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Experimenting With Mushrooms To Try And Heal Toxic Burn Scars In Santa Cruz

Michelle Loxton.
Fungi have been used for decades to absorb toxins from the environment. Now, a local group is experimenting with mushrooms to specifically heal toxic burn scars left behind after wildfire.

When a massive wildfire tore through the Santa Cruz mountains last year, it destroyed close to 1,500 structures. When a structure is destroyed by fire, toxic materials can leak into the environment. Cleaning up these spills often involves scraping the earth and dumping it somewhere else. But a local group is trying a different approach. They’re experimenting with fungi, which they say has an incredible ability to remove and even heal toxic burn scars.

Maya Elson stands on a property perched on a steep slope overlooking a creek deep in the Santa Cruz mountains. It’s hard to imagine but someone’s home used to stand here. 

“Right after the fire, we came here and everything was gray. You could hardly see anything green. And there were just piles of rubble and ash,” Elson said. 

Elson is the executive director of CoRenewal, a nonprofit that uses science to tackle environmental issues. This heartbreaking scene inspired the team to get to work. 

“You could see aluminum that had been liquefied and had dripped down the hillside,” Elson said.

Elson was very concerned these toxins could make it into the creek and spread throughout local ecosystems and affect  fish, animals and people. That’s where the mushrooms come in — they decided to try something called mycoremediation. Myco meaning ‘fungus’, and remediation meaning ‘returning to what it once was.’ 

“We introduced Pleurotus ostreatus, the oyster mushroom, which has been shown to be able to hyper accumulate metals and, you know, plastic-y stuff, essentially to see if we can use them in this situation to remediate these toxins and trap these toxins,” said Elson.

Credit Michelle Loxton.
Maya Elson checks one of the waddles to see if mushrooms have sprouted. The waddles act like a human sieve — filtering out toxins as water moves through them.


CoRenewal’s Volunteer Mycologist Erica Schroeder demonstrated the process. 

With a spade they dug a shallow ditch horizontally along the slope. Then, they placed a long waddle in that ditch. A waddle is a tube filled with compacted straw. Finally, they sprinkled the waddle with mushroom fungus or spawn.

The CoRenewal team prepares to sprinkle mushroom spawn, donated by a local grower in Moss Landing, along the waddles.


“The oyster fungi will then start to eat and consume the straw and move along the waddle, creating a filtration device,” said Schroeder.

Essentially they’re making a living sieve. And that living sieve will filter water that moves down the slope and take out the toxins.

Credit Michelle Loxton.
Mycologist Erica Schroeder digs one of the ditches they will use for the placement of the waddles.


To monitor just how effective this process is, the team collected samples above and below the waddles at the start of the experiment and will do the same at the end, a year or two later, to check whether the mushrooms decreased the amount of toxins at that site. They will compare this data with other sites they have, and with uninoculated waddles as the controls.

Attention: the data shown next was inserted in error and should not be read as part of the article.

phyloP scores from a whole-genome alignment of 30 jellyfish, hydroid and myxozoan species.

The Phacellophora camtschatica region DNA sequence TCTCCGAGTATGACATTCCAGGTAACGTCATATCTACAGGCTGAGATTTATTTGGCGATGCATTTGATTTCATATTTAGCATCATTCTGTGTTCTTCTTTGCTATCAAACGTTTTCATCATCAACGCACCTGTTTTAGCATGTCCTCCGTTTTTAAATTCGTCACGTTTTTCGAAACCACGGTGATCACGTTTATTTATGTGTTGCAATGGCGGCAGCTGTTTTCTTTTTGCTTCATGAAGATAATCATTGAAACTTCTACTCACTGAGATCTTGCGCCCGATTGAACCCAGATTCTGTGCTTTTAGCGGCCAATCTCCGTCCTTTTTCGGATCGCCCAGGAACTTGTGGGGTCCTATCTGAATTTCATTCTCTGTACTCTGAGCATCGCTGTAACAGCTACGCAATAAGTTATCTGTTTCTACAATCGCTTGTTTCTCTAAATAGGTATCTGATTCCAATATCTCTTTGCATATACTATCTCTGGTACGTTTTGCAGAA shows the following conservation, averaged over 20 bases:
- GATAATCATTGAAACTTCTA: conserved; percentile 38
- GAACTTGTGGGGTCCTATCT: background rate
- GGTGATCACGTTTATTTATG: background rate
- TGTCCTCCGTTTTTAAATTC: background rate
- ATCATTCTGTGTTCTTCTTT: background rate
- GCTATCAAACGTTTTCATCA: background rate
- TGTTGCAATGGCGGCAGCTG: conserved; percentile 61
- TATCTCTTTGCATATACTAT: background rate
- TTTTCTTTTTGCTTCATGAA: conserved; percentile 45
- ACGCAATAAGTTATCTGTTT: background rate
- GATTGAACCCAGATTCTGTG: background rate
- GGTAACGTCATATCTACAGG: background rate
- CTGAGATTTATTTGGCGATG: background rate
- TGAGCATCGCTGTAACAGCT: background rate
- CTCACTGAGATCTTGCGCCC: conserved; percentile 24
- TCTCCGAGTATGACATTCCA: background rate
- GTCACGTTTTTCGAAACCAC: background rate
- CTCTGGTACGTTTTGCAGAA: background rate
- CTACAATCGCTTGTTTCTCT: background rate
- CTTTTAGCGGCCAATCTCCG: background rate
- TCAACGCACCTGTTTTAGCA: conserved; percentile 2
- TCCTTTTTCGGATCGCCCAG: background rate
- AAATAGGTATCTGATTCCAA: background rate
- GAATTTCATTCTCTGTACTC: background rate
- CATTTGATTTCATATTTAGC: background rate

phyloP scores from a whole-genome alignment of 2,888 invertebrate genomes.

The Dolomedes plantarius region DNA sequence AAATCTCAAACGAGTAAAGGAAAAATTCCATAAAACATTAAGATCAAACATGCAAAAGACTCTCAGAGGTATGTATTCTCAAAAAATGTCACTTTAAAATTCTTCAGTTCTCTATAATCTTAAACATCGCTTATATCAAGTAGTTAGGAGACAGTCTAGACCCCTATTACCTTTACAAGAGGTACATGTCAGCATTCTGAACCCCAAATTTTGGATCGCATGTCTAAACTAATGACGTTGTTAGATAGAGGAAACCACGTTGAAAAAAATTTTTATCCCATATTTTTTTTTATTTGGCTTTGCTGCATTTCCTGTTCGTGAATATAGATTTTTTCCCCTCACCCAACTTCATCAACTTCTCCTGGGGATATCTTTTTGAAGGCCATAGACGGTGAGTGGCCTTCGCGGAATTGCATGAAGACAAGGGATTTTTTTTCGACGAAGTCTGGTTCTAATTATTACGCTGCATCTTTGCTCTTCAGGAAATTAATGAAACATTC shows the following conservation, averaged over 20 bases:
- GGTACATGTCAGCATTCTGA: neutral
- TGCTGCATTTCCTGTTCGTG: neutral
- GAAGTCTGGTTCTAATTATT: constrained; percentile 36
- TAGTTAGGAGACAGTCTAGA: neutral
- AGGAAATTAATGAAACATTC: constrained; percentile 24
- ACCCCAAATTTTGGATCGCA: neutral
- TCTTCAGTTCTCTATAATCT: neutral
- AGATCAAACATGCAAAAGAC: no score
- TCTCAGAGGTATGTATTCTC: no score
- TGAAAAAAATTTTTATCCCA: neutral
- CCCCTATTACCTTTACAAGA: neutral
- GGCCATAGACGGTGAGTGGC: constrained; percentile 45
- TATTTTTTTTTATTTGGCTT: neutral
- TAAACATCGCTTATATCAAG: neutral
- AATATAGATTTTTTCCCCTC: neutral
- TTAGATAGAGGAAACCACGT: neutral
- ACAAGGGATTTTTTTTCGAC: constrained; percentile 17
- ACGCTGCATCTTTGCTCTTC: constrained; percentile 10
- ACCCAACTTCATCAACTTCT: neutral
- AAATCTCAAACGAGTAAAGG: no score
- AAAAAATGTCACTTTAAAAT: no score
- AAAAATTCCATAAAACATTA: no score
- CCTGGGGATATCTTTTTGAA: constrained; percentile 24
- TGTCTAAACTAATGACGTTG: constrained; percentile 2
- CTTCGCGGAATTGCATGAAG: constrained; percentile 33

The oyster mushroom spawn that was used in this experiment is very specific. The CoRenewal team is introducing a fungi that is native to the area. They got it from a local mushroom grower in Moss Landing. 

“We grow 12 different varieties of mushrooms. We do shiitake, tree oyster lion's mane, maitake, king trumpet, cinnamon caps, many varieties, pink and yellow oyster,” said Kyle Garrone, the production manager at Far West Fungi. 

Garrone said Moss Landing is the ideal place to grow mushrooms because of the humidity, and the climate that doesn’t fluctuate too much.


Credit Michelle Loxton.
Rows of pink oyster mushrooms grow in a shipping container at Far West Fungi in Moss Landing. Kyle Garrone, the production manager, said this location on the Monterey Bay is the perfect place to grow mushrooms.

On a tour of the facility, you can see pink and yellow oyster mushrooms growing inside different shipping containers under a gentle spray of irrigated water. 

“They have a really nice, crazy looking color that most people think like, oh, what did you do with these mushrooms?” he said. 

Garrone said Far West Fungi donated the native mushroom spawn for this experiment to do their part in helping the community deal with the toxic consequences from last summer’s wildfire.


Garrone with some of the mushrooms they grow.


Gregory Gilbert, a mycologist and professor of Environmental Studies at UC Santa Cruz says fungi have been used to remove toxins for decades.

“But it's not as extensively studied as it probably could be or should be,” Gilbert added. 

He said because fungi live inside what they eat, some of them have this amazing ability to take in toxins and either use it for energy or convert it into something less toxic. 

“Now it depends on the fungi. It depends on the toxins. it's not a universal fix for everything,” said Gilbert. 

Gilbert said mushrooms and fungi are tremendously diverse in what they can do. Abilities scientists continue to study. Like the healing of wildfire burn scars. 

Far West Fungi and UC Santa Cruz are two of the many organizations that support KAZU.


From 2019 to 2021 Michelle Loxton worked at KAZU as an All Things Considered host and reporter. During that time she reported on a variety of topics from the coronavirus pandemic, the opioid epidemic and local elections. Loxton was part of the news team that won a Regional Edward R. Murrow Award for the continued coverage of the four major wildfires that engulfed California’s Central Coast in 2020.